He's 2 months old, sitting in a bouncy seat, watching his mother sponge the kitchen counters, enjoying himself. This strange world that he was born into is starting to make more sense. She opens the refrigerator and he turns his head toward the kiss of the door's suction; he's now able to identify what he's hearing and has enough coordination to turn his body toward the sound. She pours herself a glass of orange juice and he notes the color. His vision is now 20/125 to 20/120.

Banging his hands up and down, he lets loose a shriek of joy. Development in his brain's circuitry now allows him to coo and squeak. Yesterday, when his grandmother spoke to him in Chinese, he detected subtle nuances in the sounds far better than his non-Chinese-speaking mother. By 6 months, he will start to ignore the nuances of this language he hears less frequently as he develops his skill for the one he needs to pay attention to most: English.

"What will you wear today?" his mother asks.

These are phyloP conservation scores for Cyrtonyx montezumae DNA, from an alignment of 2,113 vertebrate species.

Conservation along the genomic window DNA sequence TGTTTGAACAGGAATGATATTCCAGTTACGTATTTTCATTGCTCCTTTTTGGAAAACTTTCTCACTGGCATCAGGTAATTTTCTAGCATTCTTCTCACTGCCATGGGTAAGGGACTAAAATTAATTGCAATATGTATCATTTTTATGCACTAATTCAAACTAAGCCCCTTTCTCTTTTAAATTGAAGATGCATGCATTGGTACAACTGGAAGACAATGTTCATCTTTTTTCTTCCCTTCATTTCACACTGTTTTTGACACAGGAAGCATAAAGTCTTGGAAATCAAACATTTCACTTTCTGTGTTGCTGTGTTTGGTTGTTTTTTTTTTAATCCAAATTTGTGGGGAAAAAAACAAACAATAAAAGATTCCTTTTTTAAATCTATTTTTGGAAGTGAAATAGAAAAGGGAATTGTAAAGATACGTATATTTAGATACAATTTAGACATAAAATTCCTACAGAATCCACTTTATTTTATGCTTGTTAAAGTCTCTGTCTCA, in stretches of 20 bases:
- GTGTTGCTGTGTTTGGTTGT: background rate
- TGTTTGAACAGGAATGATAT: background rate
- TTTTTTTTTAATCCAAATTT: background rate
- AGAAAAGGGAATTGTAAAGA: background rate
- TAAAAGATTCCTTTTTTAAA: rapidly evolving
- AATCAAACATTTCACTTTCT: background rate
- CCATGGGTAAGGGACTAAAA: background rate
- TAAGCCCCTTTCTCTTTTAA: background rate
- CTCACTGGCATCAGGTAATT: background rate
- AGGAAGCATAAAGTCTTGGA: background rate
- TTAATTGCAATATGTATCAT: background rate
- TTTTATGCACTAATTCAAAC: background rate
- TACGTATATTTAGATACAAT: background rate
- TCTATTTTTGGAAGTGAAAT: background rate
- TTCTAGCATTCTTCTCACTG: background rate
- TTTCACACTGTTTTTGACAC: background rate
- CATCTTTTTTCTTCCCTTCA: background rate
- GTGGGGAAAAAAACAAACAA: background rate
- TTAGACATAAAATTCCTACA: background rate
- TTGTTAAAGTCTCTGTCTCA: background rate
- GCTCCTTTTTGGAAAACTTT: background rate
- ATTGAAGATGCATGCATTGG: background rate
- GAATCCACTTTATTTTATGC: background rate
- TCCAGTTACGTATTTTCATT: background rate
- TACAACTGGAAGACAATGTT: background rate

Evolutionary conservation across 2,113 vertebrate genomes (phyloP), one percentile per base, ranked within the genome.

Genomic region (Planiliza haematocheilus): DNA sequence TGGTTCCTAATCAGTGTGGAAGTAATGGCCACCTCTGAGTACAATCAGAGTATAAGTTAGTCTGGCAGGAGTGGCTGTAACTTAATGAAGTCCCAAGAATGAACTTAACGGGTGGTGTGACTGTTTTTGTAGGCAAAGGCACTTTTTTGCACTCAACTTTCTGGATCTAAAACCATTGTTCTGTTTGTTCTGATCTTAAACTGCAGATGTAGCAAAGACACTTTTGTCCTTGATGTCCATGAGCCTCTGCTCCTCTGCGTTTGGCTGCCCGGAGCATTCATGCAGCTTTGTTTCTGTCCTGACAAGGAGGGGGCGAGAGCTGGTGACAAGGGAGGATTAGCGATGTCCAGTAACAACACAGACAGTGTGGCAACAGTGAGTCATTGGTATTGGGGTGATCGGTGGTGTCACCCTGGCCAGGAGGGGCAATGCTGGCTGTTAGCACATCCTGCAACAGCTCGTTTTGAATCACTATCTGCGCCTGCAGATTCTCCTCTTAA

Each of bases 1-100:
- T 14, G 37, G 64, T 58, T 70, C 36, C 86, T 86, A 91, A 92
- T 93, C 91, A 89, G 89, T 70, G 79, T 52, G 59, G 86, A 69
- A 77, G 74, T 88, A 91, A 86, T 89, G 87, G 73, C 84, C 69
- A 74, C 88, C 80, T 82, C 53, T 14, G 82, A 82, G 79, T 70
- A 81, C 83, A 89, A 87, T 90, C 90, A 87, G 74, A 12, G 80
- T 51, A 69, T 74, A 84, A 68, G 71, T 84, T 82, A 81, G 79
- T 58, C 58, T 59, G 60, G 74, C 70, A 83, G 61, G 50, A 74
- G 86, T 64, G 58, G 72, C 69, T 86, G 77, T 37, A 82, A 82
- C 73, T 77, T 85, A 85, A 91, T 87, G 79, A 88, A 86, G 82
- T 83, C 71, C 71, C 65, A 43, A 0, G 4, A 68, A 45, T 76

"Eeeeeeeee."

Drool drips onto his chin, but he doesn't feel it; his excitement at making sounds overrides the fact that his salivary glands are pumping out more fluid than he knows how to swallow. He doesn't even know that swallowing will prevent the drooling.

"Eeeeeeeee. That sounds good," she says, pulling back her lips.

Watching her, he begins to understand that that's how his lips look when he makes that sound.

"Eeeeeeeee," he repeats, mimicking her face.

When his mother turns on the radio and then answers the phone, he continues to follow her voice. His hearing is sophisticated enough to pluck out his mother's voice from the music on the radio; recognizing his mother's voice is a skill a baby is born with. But if there are too many background noises that are similar in tone, they blur together, making it harder for him to hear the differences. Parenting.com: Ten essential baby milestones

To occupy him while she's on the phone, his mother rolls a ball by his bouncy seat. In his first weeks of life, his eyes would occasionally wander, but now they move in tandem more smoothly. His eyes follow the ball until it disappears behind the bookcase. It doesn't come back out. Gone. Out of sight, out of mind.

4 to 5 months: Grab that ring

Lying on the floor beneath his baby gym, he looks up at the yellow plastic ring and for the first time sees the inner surface of the ring's curve. Because his eyes move together now with more consistency, he has new depth perception. Swinging his arm up, he wraps his fingers around the hard plastic. Victory! He shrieks with excitement. All his weeks of practice have strengthened the neural pathways that direct his muscles to grab successfully.